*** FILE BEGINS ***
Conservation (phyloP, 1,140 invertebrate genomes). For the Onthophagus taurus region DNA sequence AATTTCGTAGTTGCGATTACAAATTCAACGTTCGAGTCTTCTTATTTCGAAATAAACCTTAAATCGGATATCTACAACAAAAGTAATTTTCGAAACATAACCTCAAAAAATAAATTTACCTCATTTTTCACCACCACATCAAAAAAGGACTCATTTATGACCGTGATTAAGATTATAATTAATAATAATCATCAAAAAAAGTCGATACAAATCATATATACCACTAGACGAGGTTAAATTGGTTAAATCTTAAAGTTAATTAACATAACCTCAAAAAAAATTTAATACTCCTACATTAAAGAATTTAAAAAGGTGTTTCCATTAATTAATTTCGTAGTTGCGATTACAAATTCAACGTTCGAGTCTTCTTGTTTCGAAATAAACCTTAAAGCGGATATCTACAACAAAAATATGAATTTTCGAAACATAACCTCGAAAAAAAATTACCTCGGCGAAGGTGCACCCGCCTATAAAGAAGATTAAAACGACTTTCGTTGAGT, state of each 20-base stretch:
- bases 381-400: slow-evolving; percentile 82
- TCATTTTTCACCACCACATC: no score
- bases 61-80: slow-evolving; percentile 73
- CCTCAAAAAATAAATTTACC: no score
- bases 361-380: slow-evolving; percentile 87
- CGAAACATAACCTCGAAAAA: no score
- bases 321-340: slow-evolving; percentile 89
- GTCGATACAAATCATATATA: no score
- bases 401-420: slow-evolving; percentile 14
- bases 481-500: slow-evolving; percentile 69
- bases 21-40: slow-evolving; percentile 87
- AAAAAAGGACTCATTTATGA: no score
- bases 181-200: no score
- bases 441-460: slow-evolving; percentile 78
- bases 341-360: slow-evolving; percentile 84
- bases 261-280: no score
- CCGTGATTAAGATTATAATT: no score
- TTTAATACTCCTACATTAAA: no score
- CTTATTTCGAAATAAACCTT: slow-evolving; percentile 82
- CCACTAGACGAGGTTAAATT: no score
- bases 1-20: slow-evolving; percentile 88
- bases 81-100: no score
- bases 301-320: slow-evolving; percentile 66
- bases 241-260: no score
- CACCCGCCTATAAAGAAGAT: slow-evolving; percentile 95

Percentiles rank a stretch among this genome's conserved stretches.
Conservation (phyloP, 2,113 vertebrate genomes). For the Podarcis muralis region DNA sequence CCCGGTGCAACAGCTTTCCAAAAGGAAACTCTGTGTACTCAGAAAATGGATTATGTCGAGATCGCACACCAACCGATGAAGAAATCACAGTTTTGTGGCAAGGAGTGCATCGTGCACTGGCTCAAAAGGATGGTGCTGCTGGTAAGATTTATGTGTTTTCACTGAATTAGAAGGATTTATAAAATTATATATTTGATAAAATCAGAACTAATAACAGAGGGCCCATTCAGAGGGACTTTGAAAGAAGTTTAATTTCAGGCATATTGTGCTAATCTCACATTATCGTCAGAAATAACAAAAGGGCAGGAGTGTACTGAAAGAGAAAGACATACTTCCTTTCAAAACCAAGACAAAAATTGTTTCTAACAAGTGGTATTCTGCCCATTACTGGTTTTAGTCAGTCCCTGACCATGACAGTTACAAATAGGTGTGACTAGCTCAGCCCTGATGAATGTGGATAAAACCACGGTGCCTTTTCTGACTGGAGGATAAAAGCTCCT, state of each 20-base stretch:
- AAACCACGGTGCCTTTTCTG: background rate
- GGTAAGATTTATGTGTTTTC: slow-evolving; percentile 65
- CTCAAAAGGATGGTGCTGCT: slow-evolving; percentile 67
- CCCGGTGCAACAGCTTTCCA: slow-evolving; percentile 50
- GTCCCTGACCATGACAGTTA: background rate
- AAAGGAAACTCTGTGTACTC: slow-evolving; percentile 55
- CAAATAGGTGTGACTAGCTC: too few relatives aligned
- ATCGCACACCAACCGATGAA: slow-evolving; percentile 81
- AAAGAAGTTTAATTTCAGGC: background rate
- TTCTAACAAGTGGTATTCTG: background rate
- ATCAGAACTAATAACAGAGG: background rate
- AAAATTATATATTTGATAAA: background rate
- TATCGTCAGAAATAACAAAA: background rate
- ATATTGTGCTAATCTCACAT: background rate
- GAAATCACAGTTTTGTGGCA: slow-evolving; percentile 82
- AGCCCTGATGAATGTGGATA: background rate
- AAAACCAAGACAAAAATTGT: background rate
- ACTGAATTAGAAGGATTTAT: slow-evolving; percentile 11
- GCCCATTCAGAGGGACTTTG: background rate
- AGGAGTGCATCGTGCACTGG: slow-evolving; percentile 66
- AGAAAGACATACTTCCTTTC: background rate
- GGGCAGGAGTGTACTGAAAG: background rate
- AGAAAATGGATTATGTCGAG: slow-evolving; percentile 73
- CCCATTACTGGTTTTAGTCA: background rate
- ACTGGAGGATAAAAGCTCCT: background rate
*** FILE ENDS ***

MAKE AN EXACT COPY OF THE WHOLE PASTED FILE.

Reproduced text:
Conservation (phyloP, 1,140 invertebrate genomes). For the Onthophagus taurus region DNA sequence AATTTCGTAGTTGCGATTACAAATTCAACGTTCGAGTCTTCTTATTTCGAAATAAACCTTAAATCGGATATCTACAACAAAAGTAATTTTCGAAACATAACCTCAAAAAATAAATTTACCTCATTTTTCACCACCACATCAAAAAAGGACTCATTTATGACCGTGATTAAGATTATAATTAATAATAATCATCAAAAAAAGTCGATACAAATCATATATACCACTAGACGAGGTTAAATTGGTTAAATCTTAAAGTTAATTAACATAACCTCAAAAAAAATTTAATACTCCTACATTAAAGAATTTAAAAAGGTGTTTCCATTAATTAATTTCGTAGTTGCGATTACAAATTCAACGTTCGAGTCTTCTTGTTTCGAAATAAACCTTAAAGCGGATATCTACAACAAAAATATGAATTTTCGAAACATAACCTCGAAAAAAAATTACCTCGGCGAAGGTGCACCCGCCTATAAAGAAGATTAAAACGACTTTCGTTGAGT, state of each 20-base stretch:
- bases 381-400: slow-evolving; percentile 82
- TCATTTTTCACCACCACATC: no score
- bases 61-80: slow-evolving; percentile 73
- CCTCAAAAAATAAATTTACC: no score
- bases 361-380: slow-evolving; percentile 87
- CGAAACATAACCTCGAAAAA: no score
- bases 321-340: slow-evolving; percentile 89
- GTCGATACAAATCATATATA: no score
- bases 401-420: slow-evolving; percentile 14
- bases 481-500: slow-evolving; percentile 69
- bases 21-40: slow-evolving; percentile 87
- AAAAAAGGACTCATTTATGA: no score
- bases 181-200: no score
- bases 441-460: slow-evolving; percentile 78
- bases 341-360: slow-evolving; percentile 84
- bases 261-280: no score
- CCGTGATTAAGATTATAATT: no score
- TTTAATACTCCTACATTAAA: no score
- CTTATTTCGAAATAAACCTT: slow-evolving; percentile 82
- CCACTAGACGAGGTTAAATT: no score
- bases 1-20: slow-evolving; percentile 88
- bases 81-100: no score
- bases 301-320: slow-evolving; percentile 66
- bases 241-260: no score
- CACCCGCCTATAAAGAAGAT: slow-evolving; percentile 95

Percentiles rank a stretch among this genome's conserved stretches.
Conservation (phyloP, 2,113 vertebrate genomes). For the Podarcis muralis region DNA sequence CCCGGTGCAACAGCTTTCCAAAAGGAAACTCTGTGTACTCAGAAAATGGATTATGTCGAGATCGCACACCAACCGATGAAGAAATCACAGTTTTGTGGCAAGGAGTGCATCGTGCACTGGCTCAAAAGGATGGTGCTGCTGGTAAGATTTATGTGTTTTCACTGAATTAGAAGGATTTATAAAATTATATATTTGATAAAATCAGAACTAATAACAGAGGGCCCATTCAGAGGGACTTTGAAAGAAGTTTAATTTCAGGCATATTGTGCTAATCTCACATTATCGTCAGAAATAACAAAAGGGCAGGAGTGTACTGAAAGAGAAAGACATACTTCCTTTCAAAACCAAGACAAAAATTGTTTCTAACAAGTGGTATTCTGCCCATTACTGGTTTTAGTCAGTCCCTGACCATGACAGTTACAAATAGGTGTGACTAGCTCAGCCCTGATGAATGTGGATAAAACCACGGTGCCTTTTCTGACTGGAGGATAAAAGCTCCT, state of each 20-base stretch:
- AAACCACGGTGCCTTTTCTG: background rate
- GGTAAGATTTATGTGTTTTC: slow-evolving; percentile 65
- CTCAAAAGGATGGTGCTGCT: slow-evolving; percentile 67
- CCCGGTGCAACAGCTTTCCA: slow-evolving; percentile 50
- GTCCCTGACCATGACAGTTA: background rate
- AAAGGAAACTCTGTGTACTC: slow-evolving; percentile 55
- CAAATAGGTGTGACTAGCTC: too few relatives aligned
- ATCGCACACCAACCGATGAA: slow-evolving; percentile 81
- AAAGAAGTTTAATTTCAGGC: background rate
- TTCTAACAAGTGGTATTCTG: background rate
- ATCAGAACTAATAACAGAGG: background rate
- AAAATTATATATTTGATAAA: background rate
- TATCGTCAGAAATAACAAAA: background rate
- ATATTGTGCTAATCTCACAT: background rate
- GAAATCACAGTTTTGTGGCA: slow-evolving; percentile 82
- AGCCCTGATGAATGTGGATA: background rate
- AAAACCAAGACAAAAATTGT: background rate
- ACTGAATTAGAAGGATTTAT: slow-evolving; percentile 11
- GCCCATTCAGAGGGACTTTG: background rate
- AGGAGTGCATCGTGCACTGG: slow-evolving; percentile 66
- AGAAAGACATACTTCCTTTC: background rate
- GGGCAGGAGTGTACTGAAAG: background rate
- AGAAAATGGATTATGTCGAG: slow-evolving; percentile 73
- CCCATTACTGGTTTTAGTCA: background rate
- ACTGGAGGATAAAAGCTCCT: background rate